[MUD-Dev] Community Relations
Ola Fosheim Grøstad <email@example.com>
Ola Fosheim Grøstad <firstname.lastname@example.org>
Tue Jan 18 13:41:13 New Zealand Daylight Time 2000
I'm not an admin person and not really qualified, so I'll try to
restrict myself to stating the obvious.
And I don't think there is much use in getting into the specifics
without getting the other parties viewpoint either. Most admins will
justify anything they do (I had no choice, it is my system, he asked for
it, it would have happened anyway...), and that's rather typical of
people that acquire positions where they can exercise.
I think there are at least 3 working approaches to control in a mud:
- empathic: those that are largely based on bonding and socializing.
Admins help you out when you first log on to the system, they
acknowledge your progression with kind words, do favours for you, spend
time explaining thing, try to establish peerage, exercise of power is
generally frowned upon.
- autonomous segments: IRC/Alphaworld, control is built into the
software, the world is segmented.
- fascist: the easy path, can be used to cover up design flaws, lack of
admin-training etc ;-) As most MUDs fall into this category you can
expect a large number of variations. Ranging from fascist anarchy (admin
solidarity, individual admins do whatever they like, and they are always
right) to bureaucracies with well-defined policies that are enforced
Then you have democracy and anarchy, but I can't remember any such
system that works. Another possibility is to create smaller systems
where everybody has agreed upon some kind of prototype (such as fiction
or design goal), but I have no example. I am personally in favour of the
empathic/autonomous/peerage with no visible admin, but that assumes a
design without serious flaws...
Anyway, I think there is more than one ideal to choose from. Some
players prefer stability and regularity and welcome the fascist
bureaucracy. Others can't live with it.
> I guess, the main thing that happened, a GM banned a player and referred to
> that player as an "idiot whiner" when she did. The player was banned for
> The banned player's friend also demanded an apology, mainly for the GM
> "cussing" at the banned played. I've read the log, it never happened.
> The banned player's friend pushed for an apology, lied about what had
> happened to other players, in-game and out. Finally I just banned him and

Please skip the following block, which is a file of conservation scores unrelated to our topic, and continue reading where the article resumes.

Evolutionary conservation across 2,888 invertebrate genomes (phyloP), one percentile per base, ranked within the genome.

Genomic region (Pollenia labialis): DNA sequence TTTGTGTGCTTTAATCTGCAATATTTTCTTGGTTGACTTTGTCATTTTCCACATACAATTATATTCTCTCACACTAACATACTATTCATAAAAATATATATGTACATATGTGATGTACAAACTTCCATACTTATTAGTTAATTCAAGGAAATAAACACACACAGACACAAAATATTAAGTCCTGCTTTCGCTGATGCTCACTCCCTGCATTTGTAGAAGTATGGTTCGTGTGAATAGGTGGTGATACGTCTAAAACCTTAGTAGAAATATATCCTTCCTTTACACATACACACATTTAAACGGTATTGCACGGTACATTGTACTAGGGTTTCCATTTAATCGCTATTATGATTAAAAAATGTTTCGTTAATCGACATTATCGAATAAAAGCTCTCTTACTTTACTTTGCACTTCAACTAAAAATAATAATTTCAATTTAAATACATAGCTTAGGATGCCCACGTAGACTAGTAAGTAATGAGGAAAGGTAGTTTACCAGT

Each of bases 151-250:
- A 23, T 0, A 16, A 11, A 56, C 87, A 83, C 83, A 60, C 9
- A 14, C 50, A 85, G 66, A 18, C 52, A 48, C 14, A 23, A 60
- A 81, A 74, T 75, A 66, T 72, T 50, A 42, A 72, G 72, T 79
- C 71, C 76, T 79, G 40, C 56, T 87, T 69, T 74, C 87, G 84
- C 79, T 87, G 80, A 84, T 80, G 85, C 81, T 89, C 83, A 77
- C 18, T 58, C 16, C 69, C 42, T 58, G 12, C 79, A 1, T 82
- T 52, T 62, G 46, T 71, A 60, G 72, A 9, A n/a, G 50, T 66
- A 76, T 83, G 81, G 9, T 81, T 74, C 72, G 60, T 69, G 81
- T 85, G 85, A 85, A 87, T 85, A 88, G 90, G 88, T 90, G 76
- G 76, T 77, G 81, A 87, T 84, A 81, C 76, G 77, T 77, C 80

> the idiot whiner.
Of course, from the players point of view it was merely reasonable
> General Issue: What are we doing wrong that lead to this incident in the
> first place?
Mixing of admin and personal relations? Bad selection of admins?
Insufficient procedures to avoid bad decisions being made. Lack of
clear policies? Making decisions based on local moral, rather than on
what matters for the global system?
Think about physical life situations. Some people make a conflict
escalate, other people turn bad situations into situations which are fun
for everybody. Of course, the latter is a rare skill.
> They made a big issue of the name-calling, but it's ok when they're
> basically doing the same thing to us. I don't get that.
There is a difference between the prime minister saying "poor black
people are lazy cowards" and poor black people saying "politicians are
Basically humans strive for peerage, and deal out the same stuff they
receive. Unfortunately the estimate is fairly rough. If the two people
in the conflict judge the situation differently it will escalate.
It IS reasonable for those with less power to compensate when having an
argument with those in power. You can multiply the effect of what an
admin or a powerful player says with a factor of 100.
> Main thing is, the guy would not let it go. I mean, to the point of "Fine,
> you *can't* play here, then. Been nice knowing you."
What you are talking about is "how to recover from a mistake", not "how
to gracefully deal with a conflict". Basically an admin should use the
available tools, but to use them you need to understand the offended and
the psychology of the situation? It doesn't sound like your admin
> just pushed - but lied to other players and generally caused as much
> disruption as he could.
Yes, that's his only source of power.
> My thought is we did the right thing to get rid of
Yes, but the real question is not how to deal with him, but what skills
do you require from your admins and what systems are in place to avoid
the admin-player conflict?
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